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Reminder: North Korea is not Syria / by Sumantra Maitra, April 13, 2017 Adjust font size:

As the USS Carl Vinson Carrier strike group steams north towards the Korean peninsula, the question that confronts us all is: will North Korea be next?

The U.S. Pacific Command announced in a statement that the redeployment of the Vinson was underway, alongside with its impressive battle group. Apart from the Nimitz-class carrier with its potent Carrier Air Wing2, the group contains the Arleigh Burke-class guided-missile destroyers USS Wayne E. Meyer and USS Michael Murphy, and the Ticonderoga-class guided-missile cruiser USS Lake Champlain.

The USS Carl Vinson Carrier. [File photo]

According to the Command's press release, there is enough firepower available to wage war for over a week on its own against any medium-sized power.

Naval battle group movements are usually not announced in advance, unless there's an overt message to be conveyed. Those who know the history of U.S. naval movements will perhaps remember the most famous of them all, when the USS Enterprise battle group entered the Bay of Bengal during the 1971 war that led to the creation of Bangladesh in a clear show of force. This is something similar.

Obviously, the statement didn't mention North Korea by name; however, there's no doubt who is the intended recipient of the message and, indeed, the very nature of the message, following so closely on the Syria missile strikes.

While that event was predictably a one-off, it was a political message to show that there's a new sheriff in town, not a professorial and certainly not as nuanced as his predecessor. In fact, the new administration in Washington is more than willing to use force, and use it fast. In sum, as the Financial Times pointed out – the world's policeman is back on the beat.

There's one problem however. North Korea is not Syria.

First of all, Syria is a country roiled by sectarianism. It is in essence a country that always contained an undercurrent of conflict between the Muslim Shia and Sunni sects, but which was, in effect, tied together by common opposition to Israel. That bond has been shattered.

Added to that is great power rivalry between the U.S. and Russia, and between Turkey, Gulf Arabs and Iran. On top of that, the transnational identity of the Kurdish population meant it could only be a matter of time, given the right spark, before it imploded.

Over six years of civil war has left Syria in no position to defend against any external force, much less some random missile strikes by the United States. It cannot defend itself against any army or mercenaries from pretty much all the countries around it. It cannot defend itself against airstrikes by Israel. It is a rump of a state that once existed, and, truth be told, probably will never be whole again, or unified under a common single ruler, much like Afghanistan or Libya.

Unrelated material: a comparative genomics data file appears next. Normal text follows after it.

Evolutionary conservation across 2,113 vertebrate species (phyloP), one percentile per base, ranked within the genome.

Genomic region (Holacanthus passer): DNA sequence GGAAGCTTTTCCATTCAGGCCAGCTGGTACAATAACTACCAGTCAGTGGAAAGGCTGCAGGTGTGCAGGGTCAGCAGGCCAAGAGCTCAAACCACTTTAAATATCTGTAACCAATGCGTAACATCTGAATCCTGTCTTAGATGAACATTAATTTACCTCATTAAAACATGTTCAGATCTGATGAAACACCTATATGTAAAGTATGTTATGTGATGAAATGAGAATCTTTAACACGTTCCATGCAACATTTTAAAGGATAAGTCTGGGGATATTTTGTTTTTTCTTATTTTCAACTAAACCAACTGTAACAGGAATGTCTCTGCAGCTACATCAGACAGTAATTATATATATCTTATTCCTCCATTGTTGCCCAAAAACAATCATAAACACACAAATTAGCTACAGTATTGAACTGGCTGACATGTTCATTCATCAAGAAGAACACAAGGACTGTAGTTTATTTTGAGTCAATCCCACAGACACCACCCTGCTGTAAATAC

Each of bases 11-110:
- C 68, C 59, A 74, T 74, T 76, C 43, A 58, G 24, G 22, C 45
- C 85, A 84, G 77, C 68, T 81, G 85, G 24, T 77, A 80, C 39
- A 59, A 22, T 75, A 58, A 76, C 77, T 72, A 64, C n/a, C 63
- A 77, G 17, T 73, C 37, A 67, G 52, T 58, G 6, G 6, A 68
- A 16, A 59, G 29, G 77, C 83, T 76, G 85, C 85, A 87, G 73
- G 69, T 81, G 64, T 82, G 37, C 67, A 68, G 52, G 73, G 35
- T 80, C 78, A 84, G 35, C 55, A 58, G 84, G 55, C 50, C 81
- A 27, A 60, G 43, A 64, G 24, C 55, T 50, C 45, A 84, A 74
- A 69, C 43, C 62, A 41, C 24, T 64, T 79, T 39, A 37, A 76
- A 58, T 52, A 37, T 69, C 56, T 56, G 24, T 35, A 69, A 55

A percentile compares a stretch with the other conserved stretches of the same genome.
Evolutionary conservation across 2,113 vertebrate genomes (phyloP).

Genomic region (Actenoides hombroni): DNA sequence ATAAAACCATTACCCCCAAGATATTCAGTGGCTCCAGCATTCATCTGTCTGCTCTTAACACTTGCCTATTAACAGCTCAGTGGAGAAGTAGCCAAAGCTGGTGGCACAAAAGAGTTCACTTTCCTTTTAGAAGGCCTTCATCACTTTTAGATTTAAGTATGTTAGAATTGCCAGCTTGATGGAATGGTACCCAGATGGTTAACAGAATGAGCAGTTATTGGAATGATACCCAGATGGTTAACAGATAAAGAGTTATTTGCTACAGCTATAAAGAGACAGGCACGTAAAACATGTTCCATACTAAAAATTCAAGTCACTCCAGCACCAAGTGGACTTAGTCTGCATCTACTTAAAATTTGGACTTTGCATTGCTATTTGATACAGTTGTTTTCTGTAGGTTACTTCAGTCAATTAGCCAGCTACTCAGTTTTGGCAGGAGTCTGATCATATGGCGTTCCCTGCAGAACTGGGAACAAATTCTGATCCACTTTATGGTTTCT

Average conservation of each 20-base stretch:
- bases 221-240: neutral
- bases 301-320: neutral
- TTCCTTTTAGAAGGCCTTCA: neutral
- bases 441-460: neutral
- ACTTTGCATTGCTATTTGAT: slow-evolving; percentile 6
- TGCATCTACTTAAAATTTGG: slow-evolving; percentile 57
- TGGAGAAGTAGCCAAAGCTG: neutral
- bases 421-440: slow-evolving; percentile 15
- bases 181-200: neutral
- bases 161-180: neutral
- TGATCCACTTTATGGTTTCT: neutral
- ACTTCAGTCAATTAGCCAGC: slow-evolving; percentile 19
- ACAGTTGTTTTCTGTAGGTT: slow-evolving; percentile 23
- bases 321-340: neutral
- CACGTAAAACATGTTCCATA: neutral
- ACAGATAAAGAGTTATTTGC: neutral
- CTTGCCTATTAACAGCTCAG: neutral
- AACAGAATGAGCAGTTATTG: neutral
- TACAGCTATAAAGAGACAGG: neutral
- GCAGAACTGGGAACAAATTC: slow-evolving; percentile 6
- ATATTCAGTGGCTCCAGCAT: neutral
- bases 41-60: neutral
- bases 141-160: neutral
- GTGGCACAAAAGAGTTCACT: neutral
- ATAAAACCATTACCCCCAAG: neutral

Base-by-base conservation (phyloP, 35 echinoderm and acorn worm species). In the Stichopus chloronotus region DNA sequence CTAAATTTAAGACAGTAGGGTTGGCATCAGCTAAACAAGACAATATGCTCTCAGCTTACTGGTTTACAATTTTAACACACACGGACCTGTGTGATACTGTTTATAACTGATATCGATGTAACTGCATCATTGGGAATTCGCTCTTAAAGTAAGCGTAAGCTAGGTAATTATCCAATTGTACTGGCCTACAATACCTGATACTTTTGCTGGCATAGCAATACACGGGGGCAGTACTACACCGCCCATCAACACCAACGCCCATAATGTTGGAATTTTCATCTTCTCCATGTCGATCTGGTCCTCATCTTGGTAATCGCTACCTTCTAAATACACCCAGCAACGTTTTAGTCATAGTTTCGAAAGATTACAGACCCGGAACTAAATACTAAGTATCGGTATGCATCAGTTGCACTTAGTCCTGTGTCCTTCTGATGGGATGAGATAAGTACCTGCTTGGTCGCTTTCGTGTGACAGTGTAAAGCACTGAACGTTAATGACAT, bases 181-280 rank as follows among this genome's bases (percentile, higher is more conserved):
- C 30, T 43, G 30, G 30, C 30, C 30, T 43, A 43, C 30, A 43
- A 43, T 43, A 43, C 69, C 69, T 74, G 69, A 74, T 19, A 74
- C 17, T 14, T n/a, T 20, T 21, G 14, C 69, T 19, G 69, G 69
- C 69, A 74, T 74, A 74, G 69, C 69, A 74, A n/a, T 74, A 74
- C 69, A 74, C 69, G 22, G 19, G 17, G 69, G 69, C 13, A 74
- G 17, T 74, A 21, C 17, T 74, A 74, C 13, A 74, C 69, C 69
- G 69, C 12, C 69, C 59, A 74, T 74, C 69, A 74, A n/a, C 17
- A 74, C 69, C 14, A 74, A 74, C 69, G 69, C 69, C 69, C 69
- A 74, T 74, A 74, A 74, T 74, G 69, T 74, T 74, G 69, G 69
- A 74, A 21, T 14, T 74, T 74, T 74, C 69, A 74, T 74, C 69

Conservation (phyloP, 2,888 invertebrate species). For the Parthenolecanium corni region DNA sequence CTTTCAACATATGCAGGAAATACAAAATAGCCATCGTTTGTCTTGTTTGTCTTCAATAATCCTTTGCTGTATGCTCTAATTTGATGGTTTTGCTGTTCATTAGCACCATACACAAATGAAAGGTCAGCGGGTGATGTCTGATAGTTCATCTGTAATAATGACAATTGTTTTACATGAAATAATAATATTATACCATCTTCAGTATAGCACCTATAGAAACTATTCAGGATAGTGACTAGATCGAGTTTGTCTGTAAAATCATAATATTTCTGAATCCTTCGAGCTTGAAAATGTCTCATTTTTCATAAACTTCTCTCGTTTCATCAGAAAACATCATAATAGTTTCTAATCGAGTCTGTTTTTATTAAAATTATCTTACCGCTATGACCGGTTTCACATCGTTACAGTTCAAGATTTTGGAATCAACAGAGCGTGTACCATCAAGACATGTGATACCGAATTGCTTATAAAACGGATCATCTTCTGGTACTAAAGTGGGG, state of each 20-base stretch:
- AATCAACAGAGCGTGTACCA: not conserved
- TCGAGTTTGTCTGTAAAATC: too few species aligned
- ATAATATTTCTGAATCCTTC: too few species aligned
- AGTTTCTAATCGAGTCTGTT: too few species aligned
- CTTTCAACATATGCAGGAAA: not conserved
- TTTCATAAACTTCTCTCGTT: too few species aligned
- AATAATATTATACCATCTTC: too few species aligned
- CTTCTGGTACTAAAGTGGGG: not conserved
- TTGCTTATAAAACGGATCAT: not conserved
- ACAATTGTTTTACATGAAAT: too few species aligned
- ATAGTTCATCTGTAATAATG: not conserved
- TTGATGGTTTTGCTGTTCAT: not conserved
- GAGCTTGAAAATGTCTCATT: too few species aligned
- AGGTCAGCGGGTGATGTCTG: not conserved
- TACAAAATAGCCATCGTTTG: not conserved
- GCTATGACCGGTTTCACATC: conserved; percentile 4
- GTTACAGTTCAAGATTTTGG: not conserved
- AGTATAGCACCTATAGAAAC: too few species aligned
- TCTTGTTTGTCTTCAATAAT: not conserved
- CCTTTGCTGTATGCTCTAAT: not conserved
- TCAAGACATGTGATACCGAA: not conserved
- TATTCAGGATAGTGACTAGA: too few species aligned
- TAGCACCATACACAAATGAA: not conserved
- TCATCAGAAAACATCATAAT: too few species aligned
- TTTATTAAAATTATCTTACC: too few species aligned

North Korea is different. It is not a random great power playground. It is certainly a declining economy, but still standing. Most importantly, it is a unified entity, with nuclear weaponry, a massive standing army, and enough firepower to flatten Seoul in the first week of any conflict.

North Korea is also capable of retaliating in and escalating any given conflict. There is no doubt, in any given war, United States will prevail, over North Korea, but at what cost? The latter's military forces are quite capable of making the cost unbearable for Japan and South Korea, if not the United States.

Analyzing the dynamics of various threats, one can infer a simple point. In a war with the U.S., North Korea would lose without external support. Given that situation, it is understandable, then, that North Korea would threaten to raise the retaliation threshold and escalate even simple decapitation strikes, in order to deter any action from adversaries.

North Korea may calculate it can stop South Korea and Japan from asking their American ally to launch any decapitation or surgical strikes. On the other hand, the U.S. might calculate that the North Korean regime would prefer to survive, and would tolerate any single surgical strike, rather than risk a broader conflict it would lose.

Given the lack of open communication, this is precisely the danger, as both sides will miscalculate the reaction from the other side, and there will be conflict. Will the Americans bluff? Will the North Koreans understand if it is a bluff, thinking any threat is purely rhetorical? I don't know. Nor does anyone. And that's dangerous, for Korean peninsula, as well as for broader Asian geopolitics.

Sumantra Maitra is a columnist with For more information please visit:

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